"Jackass Presents: Bad Grandpa" finally hits theaters Friday (October 24), so what did critics think about the Jackass gang's mix of pranks and narrative film, on a scale of "Good Grandpa" to "Bad Grandpa"? Though just to be clear, nobody used that scale.
The movie follows the adventures of Johnny Knoxville's old man character Irving Zisman as he drives his grandson (Jackson Nicoll) to go live with his dad after his mom gets thrown in jail. The movie has a loose plot structure that moves from real life pranks, to narrative bits, mixing scripted dialogue with real-world reactions.
The Pageant Scene Is A Stand-Out
"The best of the written scenes finds Billy entering an actual beauty pageant, dressed as a little girl. When he starts acting like a pint-sized stripper, the satire finally hits a 'Borat'-level peak. But where Sacha Baron Cohen always has the daring to stand his ground, Tremaine and Knoxville fold. And they do so before we learn how the judges — who are, after all, used to seeing children presented as miniature adults — might have responded." — Elizabeth Weitzman, The New York Daily News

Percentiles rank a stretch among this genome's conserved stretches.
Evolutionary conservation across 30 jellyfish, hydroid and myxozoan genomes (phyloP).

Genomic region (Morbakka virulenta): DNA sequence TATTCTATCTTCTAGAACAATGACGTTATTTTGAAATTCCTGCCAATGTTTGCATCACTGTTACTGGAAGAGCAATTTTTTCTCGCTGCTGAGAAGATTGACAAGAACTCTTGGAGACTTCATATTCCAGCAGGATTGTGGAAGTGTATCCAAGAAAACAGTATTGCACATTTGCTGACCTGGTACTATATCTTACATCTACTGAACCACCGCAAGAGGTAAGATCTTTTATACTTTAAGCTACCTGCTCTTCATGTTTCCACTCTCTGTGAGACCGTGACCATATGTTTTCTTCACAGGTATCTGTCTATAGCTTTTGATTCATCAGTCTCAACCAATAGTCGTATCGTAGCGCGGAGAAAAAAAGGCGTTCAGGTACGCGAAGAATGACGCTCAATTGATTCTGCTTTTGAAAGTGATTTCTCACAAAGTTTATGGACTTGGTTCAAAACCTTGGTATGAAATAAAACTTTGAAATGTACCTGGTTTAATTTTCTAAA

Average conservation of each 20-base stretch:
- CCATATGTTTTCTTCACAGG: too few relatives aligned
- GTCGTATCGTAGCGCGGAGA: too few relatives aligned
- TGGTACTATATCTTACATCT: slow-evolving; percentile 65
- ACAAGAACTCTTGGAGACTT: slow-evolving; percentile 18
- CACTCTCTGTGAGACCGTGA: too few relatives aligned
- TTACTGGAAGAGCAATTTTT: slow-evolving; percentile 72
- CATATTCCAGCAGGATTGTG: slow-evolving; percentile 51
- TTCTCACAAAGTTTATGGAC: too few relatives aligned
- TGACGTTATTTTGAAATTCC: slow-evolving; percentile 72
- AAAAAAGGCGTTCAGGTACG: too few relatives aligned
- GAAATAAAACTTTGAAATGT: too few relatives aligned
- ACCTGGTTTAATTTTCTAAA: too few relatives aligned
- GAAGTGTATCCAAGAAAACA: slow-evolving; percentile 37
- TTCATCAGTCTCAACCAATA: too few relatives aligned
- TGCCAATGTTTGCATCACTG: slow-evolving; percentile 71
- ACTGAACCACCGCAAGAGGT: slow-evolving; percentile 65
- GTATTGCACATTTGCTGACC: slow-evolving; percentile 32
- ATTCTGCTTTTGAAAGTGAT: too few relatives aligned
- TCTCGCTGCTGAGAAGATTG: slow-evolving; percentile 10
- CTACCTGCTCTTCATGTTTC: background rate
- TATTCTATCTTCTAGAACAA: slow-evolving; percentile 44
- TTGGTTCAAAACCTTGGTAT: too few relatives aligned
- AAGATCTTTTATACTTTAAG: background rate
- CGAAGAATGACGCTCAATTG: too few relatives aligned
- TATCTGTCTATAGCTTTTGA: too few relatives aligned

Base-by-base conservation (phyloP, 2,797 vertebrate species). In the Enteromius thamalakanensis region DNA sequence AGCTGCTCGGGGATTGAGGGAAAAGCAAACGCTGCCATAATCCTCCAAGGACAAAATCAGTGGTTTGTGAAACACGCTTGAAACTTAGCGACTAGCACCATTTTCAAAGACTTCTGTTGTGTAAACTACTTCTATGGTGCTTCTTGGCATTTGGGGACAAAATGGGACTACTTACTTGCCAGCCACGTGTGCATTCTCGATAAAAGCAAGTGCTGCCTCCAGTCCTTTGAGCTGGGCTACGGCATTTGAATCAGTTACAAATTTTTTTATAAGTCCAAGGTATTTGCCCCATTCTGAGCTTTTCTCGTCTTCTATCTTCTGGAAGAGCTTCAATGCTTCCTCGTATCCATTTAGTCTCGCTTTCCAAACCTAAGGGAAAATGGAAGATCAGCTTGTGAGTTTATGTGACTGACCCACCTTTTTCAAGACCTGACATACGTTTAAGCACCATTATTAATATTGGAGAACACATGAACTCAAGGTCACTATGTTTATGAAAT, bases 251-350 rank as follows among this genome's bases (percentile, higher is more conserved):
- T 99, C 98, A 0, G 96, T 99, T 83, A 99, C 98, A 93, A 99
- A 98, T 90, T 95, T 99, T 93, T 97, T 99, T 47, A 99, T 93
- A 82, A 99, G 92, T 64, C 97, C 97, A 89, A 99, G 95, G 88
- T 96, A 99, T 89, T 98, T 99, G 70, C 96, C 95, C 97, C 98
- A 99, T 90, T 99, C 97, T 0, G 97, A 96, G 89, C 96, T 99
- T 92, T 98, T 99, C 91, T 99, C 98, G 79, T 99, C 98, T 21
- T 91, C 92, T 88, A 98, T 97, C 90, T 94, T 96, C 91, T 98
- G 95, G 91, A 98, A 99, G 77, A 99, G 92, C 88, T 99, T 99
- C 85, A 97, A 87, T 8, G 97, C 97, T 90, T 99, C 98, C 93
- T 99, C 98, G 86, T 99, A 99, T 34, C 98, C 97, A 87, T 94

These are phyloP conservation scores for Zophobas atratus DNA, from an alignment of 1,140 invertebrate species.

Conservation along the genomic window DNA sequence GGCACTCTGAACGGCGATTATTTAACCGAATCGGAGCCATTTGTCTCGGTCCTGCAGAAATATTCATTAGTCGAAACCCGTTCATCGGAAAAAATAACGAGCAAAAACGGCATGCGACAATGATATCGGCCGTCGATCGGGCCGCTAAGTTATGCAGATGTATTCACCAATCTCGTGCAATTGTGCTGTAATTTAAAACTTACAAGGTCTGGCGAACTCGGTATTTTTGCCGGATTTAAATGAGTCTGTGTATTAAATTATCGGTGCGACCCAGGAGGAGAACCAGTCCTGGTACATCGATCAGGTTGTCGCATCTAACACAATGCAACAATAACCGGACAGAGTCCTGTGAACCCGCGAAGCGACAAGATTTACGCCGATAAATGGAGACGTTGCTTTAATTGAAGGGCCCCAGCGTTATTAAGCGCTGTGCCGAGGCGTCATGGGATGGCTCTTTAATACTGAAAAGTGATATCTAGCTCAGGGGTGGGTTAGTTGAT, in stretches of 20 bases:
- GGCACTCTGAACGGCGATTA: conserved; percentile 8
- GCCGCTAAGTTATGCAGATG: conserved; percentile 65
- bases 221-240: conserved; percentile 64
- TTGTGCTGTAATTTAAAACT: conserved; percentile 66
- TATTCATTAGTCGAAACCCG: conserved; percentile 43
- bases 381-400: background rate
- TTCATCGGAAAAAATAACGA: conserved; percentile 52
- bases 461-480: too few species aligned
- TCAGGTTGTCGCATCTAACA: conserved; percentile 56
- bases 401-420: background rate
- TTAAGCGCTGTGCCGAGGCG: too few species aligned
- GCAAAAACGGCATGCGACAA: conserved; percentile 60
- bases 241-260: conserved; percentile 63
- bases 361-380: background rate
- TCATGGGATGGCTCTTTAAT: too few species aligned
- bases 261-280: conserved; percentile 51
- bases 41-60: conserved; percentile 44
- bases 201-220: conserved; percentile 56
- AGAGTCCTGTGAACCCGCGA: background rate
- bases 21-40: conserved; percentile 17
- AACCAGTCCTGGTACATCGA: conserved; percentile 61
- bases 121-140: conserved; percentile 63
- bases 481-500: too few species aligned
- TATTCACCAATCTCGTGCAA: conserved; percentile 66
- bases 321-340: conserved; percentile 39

Nicoll Could Win An Oscar (For Something Else)
"An unknown child actor, Nicoll has soulful eyes and an almost frightening deadpan composure. When he begs strangers to be his new dad, they're legitimately unnerved (but they still abandon him on the street). By Jackass standards, Bad Grandpa is benign — it's neither as fun nor as thrilling as watching Knoxville play tetherball with a beehive. But Nicoll deserves as much applause as Sunshine's Abigail Breslin. Put him in a remake of The Bicycle Thief and the kid could win an Oscar." — Amy Nicholson, LA Weekly
Knoxville's Still Got It!
"Even with Knoxville buried under layers of latex, his willingness to do anything for a laugh is a gift that keeps on giving, whether he's getting smashed between the jaws of a spring-loaded adjustable bed or hurled through a plate-glass window by a malfunctioning strip-mall kiddie ride." — Scott Foundas, Variety
Why Weren't They Arrested?
"Some of these gags are hilarious; others offer little more than the first few beats of confusion and indignation a normal person might experience upon seeing, for instance, an eight-year-old puking up beer at a picnic table. Reaction shots are strung together to suggest that the old man's public negligence as a caretaker (and outright criminality, as in a long shoplifting scene) goes unreported to police. But of course the filmmakers were on hand to keep concerned citizens from dialing 911." — John DeFore, The Hollywood Reporter